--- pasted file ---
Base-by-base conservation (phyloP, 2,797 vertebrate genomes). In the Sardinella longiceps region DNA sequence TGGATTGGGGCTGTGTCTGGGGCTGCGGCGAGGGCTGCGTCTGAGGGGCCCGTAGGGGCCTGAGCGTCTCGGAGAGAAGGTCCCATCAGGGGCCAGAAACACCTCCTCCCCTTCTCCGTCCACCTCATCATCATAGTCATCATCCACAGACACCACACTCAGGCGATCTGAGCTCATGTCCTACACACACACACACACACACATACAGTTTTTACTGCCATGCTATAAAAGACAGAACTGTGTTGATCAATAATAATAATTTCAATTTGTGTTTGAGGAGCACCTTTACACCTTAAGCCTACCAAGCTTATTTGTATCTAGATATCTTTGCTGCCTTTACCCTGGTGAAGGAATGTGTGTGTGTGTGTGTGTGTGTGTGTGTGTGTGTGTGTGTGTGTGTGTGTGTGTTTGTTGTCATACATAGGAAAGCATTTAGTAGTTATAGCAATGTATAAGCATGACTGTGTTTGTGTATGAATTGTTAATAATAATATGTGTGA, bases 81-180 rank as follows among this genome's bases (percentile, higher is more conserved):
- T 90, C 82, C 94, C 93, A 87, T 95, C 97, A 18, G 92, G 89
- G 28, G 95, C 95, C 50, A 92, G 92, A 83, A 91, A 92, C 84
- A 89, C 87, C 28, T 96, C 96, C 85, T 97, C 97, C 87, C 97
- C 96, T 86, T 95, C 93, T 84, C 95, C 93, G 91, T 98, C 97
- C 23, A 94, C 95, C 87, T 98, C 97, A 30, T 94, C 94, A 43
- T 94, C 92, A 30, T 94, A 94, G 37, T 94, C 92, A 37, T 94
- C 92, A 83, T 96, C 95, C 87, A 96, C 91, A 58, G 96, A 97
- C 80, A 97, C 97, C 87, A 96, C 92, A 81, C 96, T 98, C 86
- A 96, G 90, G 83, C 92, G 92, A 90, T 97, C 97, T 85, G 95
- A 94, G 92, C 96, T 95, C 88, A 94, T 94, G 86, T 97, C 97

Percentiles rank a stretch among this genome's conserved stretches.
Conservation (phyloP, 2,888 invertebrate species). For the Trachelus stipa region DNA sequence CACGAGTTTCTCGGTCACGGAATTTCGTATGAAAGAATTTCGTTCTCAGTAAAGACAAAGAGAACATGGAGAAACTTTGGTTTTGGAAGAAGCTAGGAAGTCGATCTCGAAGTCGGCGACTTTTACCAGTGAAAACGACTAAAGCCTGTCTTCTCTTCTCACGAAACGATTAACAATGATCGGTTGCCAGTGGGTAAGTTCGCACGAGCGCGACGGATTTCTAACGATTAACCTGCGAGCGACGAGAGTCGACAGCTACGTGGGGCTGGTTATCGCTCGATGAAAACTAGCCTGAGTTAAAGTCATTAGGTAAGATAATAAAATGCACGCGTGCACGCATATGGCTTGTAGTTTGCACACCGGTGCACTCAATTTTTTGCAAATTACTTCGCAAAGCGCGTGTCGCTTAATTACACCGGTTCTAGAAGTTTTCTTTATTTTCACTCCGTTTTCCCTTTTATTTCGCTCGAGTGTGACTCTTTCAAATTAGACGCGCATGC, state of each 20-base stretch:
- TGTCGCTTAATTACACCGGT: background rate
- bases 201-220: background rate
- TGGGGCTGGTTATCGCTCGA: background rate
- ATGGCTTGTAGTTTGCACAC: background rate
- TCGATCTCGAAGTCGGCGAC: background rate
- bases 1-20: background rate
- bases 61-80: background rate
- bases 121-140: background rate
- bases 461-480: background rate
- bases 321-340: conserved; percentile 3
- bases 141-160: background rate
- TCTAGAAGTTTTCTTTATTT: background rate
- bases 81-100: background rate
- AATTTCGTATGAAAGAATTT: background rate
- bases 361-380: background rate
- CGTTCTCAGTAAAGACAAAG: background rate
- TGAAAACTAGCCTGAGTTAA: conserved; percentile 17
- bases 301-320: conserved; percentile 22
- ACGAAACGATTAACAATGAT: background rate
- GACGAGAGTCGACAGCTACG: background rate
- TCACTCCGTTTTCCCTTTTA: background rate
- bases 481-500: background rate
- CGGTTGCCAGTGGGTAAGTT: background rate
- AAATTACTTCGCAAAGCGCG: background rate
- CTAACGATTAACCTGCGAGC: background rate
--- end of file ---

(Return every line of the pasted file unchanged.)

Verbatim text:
Base-by-base conservation (phyloP, 2,797 vertebrate genomes). In the Sardinella longiceps region DNA sequence TGGATTGGGGCTGTGTCTGGGGCTGCGGCGAGGGCTGCGTCTGAGGGGCCCGTAGGGGCCTGAGCGTCTCGGAGAGAAGGTCCCATCAGGGGCCAGAAACACCTCCTCCCCTTCTCCGTCCACCTCATCATCATAGTCATCATCCACAGACACCACACTCAGGCGATCTGAGCTCATGTCCTACACACACACACACACACACATACAGTTTTTACTGCCATGCTATAAAAGACAGAACTGTGTTGATCAATAATAATAATTTCAATTTGTGTTTGAGGAGCACCTTTACACCTTAAGCCTACCAAGCTTATTTGTATCTAGATATCTTTGCTGCCTTTACCCTGGTGAAGGAATGTGTGTGTGTGTGTGTGTGTGTGTGTGTGTGTGTGTGTGTGTGTGTGTGTGTGTTTGTTGTCATACATAGGAAAGCATTTAGTAGTTATAGCAATGTATAAGCATGACTGTGTTTGTGTATGAATTGTTAATAATAATATGTGTGA, bases 81-180 rank as follows among this genome's bases (percentile, higher is more conserved):
- T 90, C 82, C 94, C 93, A 87, T 95, C 97, A 18, G 92, G 89
- G 28, G 95, C 95, C 50, A 92, G 92, A 83, A 91, A 92, C 84
- A 89, C 87, C 28, T 96, C 96, C 85, T 97, C 97, C 87, C 97
- C 96, T 86, T 95, C 93, T 84, C 95, C 93, G 91, T 98, C 97
- C 23, A 94, C 95, C 87, T 98, C 97, A 30, T 94, C 94, A 43
- T 94, C 92, A 30, T 94, A 94, G 37, T 94, C 92, A 37, T 94
- C 92, A 83, T 96, C 95, C 87, A 96, C 91, A 58, G 96, A 97
- C 80, A 97, C 97, C 87, A 96, C 92, A 81, C 96, T 98, C 86
- A 96, G 90, G 83, C 92, G 92, A 90, T 97, C 97, T 85, G 95
- A 94, G 92, C 96, T 95, C 88, A 94, T 94, G 86, T 97, C 97

Percentiles rank a stretch among this genome's conserved stretches.
Conservation (phyloP, 2,888 invertebrate species). For the Trachelus stipa region DNA sequence CACGAGTTTCTCGGTCACGGAATTTCGTATGAAAGAATTTCGTTCTCAGTAAAGACAAAGAGAACATGGAGAAACTTTGGTTTTGGAAGAAGCTAGGAAGTCGATCTCGAAGTCGGCGACTTTTACCAGTGAAAACGACTAAAGCCTGTCTTCTCTTCTCACGAAACGATTAACAATGATCGGTTGCCAGTGGGTAAGTTCGCACGAGCGCGACGGATTTCTAACGATTAACCTGCGAGCGACGAGAGTCGACAGCTACGTGGGGCTGGTTATCGCTCGATGAAAACTAGCCTGAGTTAAAGTCATTAGGTAAGATAATAAAATGCACGCGTGCACGCATATGGCTTGTAGTTTGCACACCGGTGCACTCAATTTTTTGCAAATTACTTCGCAAAGCGCGTGTCGCTTAATTACACCGGTTCTAGAAGTTTTCTTTATTTTCACTCCGTTTTCCCTTTTATTTCGCTCGAGTGTGACTCTTTCAAATTAGACGCGCATGC, state of each 20-base stretch:
- TGTCGCTTAATTACACCGGT: background rate
- bases 201-220: background rate
- TGGGGCTGGTTATCGCTCGA: background rate
- ATGGCTTGTAGTTTGCACAC: background rate
- TCGATCTCGAAGTCGGCGAC: background rate
- bases 1-20: background rate
- bases 61-80: background rate
- bases 121-140: background rate
- bases 461-480: background rate
- bases 321-340: conserved; percentile 3
- bases 141-160: background rate
- TCTAGAAGTTTTCTTTATTT: background rate
- bases 81-100: background rate
- AATTTCGTATGAAAGAATTT: background rate
- bases 361-380: background rate
- CGTTCTCAGTAAAGACAAAG: background rate
- TGAAAACTAGCCTGAGTTAA: conserved; percentile 17
- bases 301-320: conserved; percentile 22
- ACGAAACGATTAACAATGAT: background rate
- GACGAGAGTCGACAGCTACG: background rate
- TCACTCCGTTTTCCCTTTTA: background rate
- bases 481-500: background rate
- CGGTTGCCAGTGGGTAAGTT: background rate
- AAATTACTTCGCAAAGCGCG: background rate
- CTAACGATTAACCTGCGAGC: background rate